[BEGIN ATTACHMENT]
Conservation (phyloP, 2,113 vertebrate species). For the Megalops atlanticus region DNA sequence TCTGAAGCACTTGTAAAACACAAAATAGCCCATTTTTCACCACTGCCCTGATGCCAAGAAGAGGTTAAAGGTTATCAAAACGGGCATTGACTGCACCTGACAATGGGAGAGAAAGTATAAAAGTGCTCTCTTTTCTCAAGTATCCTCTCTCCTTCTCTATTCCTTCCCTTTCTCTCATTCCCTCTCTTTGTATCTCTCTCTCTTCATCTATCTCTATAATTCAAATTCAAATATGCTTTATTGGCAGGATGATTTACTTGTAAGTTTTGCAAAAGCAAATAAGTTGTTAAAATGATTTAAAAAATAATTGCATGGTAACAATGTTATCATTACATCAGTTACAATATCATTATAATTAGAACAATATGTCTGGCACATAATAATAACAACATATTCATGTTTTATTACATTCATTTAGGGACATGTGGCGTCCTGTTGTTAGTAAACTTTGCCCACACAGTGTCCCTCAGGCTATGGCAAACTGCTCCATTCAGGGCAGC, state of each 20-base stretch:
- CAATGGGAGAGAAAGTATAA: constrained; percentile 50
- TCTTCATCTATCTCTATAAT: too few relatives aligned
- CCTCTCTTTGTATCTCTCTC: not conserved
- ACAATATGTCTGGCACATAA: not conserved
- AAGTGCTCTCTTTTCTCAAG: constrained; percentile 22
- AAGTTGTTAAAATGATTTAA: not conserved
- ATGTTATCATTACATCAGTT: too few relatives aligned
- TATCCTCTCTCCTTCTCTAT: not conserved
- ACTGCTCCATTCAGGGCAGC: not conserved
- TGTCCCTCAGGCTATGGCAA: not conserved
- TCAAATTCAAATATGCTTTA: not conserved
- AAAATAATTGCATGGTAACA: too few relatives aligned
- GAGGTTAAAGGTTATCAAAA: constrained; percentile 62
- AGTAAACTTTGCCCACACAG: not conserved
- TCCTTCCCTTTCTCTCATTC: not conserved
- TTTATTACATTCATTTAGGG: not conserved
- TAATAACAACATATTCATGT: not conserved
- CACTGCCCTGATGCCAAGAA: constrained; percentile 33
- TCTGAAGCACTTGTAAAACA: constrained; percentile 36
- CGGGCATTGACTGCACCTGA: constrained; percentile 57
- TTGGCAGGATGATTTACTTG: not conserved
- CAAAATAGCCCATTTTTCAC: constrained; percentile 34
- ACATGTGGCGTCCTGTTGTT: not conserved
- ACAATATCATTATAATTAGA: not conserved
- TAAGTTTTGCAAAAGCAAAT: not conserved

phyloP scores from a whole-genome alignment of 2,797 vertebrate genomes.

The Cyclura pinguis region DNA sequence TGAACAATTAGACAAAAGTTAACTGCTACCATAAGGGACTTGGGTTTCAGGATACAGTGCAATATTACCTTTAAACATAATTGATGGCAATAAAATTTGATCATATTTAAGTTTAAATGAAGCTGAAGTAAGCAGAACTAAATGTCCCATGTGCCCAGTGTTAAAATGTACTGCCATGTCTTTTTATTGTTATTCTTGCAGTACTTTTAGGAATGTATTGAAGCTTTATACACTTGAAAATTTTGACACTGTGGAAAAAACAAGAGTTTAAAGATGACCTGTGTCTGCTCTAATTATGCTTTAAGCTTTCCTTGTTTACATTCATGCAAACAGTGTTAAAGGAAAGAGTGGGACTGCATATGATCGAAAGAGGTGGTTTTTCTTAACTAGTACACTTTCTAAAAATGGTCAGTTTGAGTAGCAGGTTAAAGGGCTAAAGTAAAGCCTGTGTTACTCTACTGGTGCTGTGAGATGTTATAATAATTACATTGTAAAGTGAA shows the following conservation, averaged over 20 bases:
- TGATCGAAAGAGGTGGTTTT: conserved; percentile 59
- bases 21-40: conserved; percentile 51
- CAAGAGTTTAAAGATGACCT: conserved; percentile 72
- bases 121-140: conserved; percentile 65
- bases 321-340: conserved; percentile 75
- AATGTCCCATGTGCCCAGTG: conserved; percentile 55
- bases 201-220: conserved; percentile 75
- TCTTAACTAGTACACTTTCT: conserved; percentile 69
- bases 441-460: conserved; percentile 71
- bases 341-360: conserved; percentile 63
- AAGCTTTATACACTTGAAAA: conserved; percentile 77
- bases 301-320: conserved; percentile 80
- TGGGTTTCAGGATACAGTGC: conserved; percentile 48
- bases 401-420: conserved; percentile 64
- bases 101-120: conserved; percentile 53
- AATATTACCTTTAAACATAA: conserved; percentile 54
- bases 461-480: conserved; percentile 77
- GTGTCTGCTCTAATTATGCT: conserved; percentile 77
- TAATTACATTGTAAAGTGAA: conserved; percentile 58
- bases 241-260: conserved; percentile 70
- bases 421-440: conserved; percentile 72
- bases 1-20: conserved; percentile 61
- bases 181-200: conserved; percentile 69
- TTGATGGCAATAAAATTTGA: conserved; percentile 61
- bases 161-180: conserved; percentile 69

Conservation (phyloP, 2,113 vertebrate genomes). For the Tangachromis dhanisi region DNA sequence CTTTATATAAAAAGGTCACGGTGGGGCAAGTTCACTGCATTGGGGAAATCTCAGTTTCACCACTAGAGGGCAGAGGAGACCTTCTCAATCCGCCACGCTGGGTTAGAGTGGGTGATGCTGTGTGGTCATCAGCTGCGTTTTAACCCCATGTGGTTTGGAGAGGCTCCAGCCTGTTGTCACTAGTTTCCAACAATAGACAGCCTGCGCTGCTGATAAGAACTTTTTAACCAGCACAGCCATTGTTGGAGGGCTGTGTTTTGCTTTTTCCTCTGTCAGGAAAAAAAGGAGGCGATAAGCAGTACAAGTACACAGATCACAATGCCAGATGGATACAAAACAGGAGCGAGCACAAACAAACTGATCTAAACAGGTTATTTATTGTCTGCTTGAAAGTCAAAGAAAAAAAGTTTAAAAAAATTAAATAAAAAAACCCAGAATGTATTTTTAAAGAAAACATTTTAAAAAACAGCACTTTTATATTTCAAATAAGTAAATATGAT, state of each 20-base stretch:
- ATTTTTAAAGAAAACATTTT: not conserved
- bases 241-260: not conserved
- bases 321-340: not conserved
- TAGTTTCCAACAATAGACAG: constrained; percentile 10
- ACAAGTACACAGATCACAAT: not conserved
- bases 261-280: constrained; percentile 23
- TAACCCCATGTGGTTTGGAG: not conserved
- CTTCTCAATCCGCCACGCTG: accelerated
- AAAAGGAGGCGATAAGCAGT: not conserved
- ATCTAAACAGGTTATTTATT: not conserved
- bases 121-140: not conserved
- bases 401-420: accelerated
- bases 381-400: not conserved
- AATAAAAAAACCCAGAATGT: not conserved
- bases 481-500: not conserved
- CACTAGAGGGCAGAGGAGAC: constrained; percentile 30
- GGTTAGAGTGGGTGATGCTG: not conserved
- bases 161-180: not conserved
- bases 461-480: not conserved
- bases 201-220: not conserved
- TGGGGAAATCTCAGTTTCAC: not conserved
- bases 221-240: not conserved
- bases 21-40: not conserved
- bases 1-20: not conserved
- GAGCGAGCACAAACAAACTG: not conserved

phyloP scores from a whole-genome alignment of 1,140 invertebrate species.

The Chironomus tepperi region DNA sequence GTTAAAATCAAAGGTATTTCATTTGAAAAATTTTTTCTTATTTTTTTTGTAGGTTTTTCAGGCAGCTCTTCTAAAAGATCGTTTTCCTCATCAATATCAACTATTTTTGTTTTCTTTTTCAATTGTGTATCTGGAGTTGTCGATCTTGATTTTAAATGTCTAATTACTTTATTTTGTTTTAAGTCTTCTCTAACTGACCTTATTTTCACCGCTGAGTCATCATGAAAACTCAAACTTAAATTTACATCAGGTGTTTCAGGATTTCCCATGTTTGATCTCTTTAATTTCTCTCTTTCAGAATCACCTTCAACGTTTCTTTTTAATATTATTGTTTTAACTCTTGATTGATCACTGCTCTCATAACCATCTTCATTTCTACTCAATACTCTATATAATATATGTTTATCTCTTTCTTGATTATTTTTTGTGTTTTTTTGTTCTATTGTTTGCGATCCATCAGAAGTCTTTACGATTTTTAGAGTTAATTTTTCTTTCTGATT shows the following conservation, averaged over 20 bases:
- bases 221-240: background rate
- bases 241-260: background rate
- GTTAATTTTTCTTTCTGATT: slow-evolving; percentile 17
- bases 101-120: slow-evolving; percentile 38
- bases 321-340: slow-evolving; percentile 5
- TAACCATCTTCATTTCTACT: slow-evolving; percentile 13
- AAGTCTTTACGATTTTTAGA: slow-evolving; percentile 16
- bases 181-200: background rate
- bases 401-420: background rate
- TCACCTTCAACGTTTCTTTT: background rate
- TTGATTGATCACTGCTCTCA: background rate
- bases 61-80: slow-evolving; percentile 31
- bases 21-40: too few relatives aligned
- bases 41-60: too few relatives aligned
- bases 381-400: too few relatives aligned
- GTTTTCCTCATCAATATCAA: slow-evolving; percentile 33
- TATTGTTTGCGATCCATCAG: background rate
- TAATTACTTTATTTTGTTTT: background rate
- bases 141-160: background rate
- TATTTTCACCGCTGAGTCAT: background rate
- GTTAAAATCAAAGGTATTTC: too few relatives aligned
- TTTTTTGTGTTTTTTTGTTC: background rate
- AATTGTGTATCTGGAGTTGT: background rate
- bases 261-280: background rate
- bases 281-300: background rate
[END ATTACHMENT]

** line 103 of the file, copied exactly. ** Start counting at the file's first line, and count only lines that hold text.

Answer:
- TTTTTTGTGTTTTTTTGTTC: background rate